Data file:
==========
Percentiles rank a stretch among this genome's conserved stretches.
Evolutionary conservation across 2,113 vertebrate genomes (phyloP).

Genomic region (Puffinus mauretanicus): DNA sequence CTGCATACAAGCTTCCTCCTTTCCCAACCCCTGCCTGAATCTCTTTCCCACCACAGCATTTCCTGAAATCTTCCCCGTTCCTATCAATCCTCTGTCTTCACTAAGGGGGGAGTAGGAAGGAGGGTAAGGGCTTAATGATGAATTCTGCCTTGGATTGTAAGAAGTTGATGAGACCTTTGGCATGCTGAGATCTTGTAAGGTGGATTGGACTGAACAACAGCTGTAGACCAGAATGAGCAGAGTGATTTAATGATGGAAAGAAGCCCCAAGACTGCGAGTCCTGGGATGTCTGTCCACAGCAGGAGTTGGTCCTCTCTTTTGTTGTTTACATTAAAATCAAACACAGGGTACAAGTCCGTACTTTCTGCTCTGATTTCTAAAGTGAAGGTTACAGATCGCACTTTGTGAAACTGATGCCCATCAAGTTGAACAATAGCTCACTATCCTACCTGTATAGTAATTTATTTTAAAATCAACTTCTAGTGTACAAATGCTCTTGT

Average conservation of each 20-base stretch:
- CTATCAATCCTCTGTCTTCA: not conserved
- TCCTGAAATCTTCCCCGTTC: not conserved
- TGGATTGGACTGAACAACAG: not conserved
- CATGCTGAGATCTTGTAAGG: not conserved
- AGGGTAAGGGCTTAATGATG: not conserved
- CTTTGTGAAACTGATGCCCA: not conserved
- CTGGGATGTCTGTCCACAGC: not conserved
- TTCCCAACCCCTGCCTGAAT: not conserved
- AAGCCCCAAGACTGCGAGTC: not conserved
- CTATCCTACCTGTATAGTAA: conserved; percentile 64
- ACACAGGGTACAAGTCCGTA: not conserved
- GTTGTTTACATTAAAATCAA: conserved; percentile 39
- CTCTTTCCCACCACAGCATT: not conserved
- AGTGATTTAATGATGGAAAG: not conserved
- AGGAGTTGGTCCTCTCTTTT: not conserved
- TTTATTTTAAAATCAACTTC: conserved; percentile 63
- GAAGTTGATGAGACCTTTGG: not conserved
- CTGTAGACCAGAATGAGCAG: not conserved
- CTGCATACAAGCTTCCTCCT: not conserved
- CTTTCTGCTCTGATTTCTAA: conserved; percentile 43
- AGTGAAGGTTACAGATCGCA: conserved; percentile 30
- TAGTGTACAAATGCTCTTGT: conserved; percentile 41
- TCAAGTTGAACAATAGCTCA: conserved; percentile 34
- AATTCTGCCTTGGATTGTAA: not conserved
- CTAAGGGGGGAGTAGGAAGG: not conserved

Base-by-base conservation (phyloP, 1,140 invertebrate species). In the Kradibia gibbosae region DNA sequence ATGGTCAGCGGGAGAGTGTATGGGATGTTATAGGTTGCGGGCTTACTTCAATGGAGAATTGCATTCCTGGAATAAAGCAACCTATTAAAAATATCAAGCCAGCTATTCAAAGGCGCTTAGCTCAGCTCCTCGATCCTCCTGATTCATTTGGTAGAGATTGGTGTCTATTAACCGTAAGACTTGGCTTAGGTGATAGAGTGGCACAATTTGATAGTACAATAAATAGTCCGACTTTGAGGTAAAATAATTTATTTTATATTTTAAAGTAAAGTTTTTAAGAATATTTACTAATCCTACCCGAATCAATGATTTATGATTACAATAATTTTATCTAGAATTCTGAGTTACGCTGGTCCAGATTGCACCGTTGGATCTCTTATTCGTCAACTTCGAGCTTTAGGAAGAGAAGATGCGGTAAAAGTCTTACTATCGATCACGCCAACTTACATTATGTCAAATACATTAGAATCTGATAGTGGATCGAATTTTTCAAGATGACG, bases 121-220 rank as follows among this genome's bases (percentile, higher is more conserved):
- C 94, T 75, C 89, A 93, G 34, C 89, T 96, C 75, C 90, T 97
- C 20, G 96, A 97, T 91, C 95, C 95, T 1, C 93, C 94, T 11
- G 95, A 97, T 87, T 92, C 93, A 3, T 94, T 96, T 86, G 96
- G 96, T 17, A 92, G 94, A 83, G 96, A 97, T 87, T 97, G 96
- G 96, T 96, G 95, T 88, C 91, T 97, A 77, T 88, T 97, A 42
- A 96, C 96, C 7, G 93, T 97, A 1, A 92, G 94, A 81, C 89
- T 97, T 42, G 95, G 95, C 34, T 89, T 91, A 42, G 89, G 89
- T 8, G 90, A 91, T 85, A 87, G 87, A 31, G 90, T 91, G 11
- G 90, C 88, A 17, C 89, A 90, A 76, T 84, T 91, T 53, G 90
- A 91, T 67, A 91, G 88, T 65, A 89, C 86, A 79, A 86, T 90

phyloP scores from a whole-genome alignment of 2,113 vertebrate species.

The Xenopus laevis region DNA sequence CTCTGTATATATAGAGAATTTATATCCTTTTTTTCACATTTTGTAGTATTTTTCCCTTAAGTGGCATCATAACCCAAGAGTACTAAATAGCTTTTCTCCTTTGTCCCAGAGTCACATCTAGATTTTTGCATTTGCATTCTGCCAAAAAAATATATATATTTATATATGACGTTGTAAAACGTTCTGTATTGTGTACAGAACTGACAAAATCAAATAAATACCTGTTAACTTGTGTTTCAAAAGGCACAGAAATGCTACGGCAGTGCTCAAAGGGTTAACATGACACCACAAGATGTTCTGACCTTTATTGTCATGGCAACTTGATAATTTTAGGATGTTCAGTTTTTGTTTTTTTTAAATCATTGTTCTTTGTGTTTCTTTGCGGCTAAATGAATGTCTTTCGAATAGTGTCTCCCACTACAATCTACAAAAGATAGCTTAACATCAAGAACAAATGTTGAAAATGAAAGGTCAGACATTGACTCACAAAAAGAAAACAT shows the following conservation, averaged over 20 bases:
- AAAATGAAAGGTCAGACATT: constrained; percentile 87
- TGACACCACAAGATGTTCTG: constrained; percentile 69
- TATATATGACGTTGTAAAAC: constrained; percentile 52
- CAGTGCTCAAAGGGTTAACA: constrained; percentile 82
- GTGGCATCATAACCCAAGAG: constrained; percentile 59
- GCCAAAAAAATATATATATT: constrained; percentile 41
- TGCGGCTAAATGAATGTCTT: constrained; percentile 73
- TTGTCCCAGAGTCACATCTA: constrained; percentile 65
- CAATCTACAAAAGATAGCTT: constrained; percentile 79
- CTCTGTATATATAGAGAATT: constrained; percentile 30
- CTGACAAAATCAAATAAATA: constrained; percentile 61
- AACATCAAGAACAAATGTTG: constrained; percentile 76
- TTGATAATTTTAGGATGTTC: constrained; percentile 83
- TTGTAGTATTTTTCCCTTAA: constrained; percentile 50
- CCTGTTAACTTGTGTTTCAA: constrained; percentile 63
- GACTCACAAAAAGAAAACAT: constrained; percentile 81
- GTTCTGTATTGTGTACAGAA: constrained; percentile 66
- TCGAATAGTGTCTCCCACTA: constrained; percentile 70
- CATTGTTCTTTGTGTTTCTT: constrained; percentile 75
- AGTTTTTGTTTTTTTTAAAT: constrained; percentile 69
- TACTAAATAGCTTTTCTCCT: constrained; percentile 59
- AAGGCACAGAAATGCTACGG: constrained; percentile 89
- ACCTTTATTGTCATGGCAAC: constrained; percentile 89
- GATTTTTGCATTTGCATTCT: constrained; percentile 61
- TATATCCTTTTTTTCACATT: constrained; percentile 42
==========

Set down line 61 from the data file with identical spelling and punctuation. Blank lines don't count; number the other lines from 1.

- CATTGTTCTTTGTGTTTCTT: constrained; percentile 75